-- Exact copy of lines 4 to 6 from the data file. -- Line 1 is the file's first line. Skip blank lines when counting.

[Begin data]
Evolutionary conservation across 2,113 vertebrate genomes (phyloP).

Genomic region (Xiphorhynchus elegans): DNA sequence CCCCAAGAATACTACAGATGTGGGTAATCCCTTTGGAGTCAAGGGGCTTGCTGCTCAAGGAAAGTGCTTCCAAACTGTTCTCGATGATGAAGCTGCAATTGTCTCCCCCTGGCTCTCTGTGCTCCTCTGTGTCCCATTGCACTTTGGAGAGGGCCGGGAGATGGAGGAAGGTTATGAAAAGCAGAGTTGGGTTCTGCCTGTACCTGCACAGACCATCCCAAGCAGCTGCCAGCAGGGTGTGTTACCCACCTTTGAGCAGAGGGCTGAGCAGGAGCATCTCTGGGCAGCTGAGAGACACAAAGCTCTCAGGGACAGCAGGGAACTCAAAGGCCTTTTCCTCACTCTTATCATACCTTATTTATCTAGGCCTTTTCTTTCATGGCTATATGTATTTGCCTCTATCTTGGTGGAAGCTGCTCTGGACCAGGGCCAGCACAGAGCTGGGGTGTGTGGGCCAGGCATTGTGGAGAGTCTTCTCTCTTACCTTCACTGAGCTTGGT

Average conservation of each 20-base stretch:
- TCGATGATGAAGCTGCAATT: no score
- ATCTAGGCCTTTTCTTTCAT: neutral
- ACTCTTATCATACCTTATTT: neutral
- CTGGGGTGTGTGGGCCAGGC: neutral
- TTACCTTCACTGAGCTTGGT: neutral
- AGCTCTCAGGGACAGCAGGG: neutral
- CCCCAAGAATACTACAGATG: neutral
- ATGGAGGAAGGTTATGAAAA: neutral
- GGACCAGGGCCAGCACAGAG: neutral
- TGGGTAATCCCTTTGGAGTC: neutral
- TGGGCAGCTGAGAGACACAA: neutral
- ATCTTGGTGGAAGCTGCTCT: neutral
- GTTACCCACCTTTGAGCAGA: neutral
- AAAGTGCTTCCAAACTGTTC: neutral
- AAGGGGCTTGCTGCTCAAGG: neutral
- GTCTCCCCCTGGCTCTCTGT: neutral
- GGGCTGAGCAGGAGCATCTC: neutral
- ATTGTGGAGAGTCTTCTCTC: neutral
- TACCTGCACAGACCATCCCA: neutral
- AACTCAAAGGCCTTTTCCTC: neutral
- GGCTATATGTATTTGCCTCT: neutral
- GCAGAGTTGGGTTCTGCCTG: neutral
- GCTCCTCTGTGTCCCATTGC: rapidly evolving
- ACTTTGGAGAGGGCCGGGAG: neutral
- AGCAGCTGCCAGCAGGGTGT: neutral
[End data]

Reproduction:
- TCGATGATGAAGCTGCAATT: no score
- ATCTAGGCCTTTTCTTTCAT: neutral
- ACTCTTATCATACCTTATTT: neutral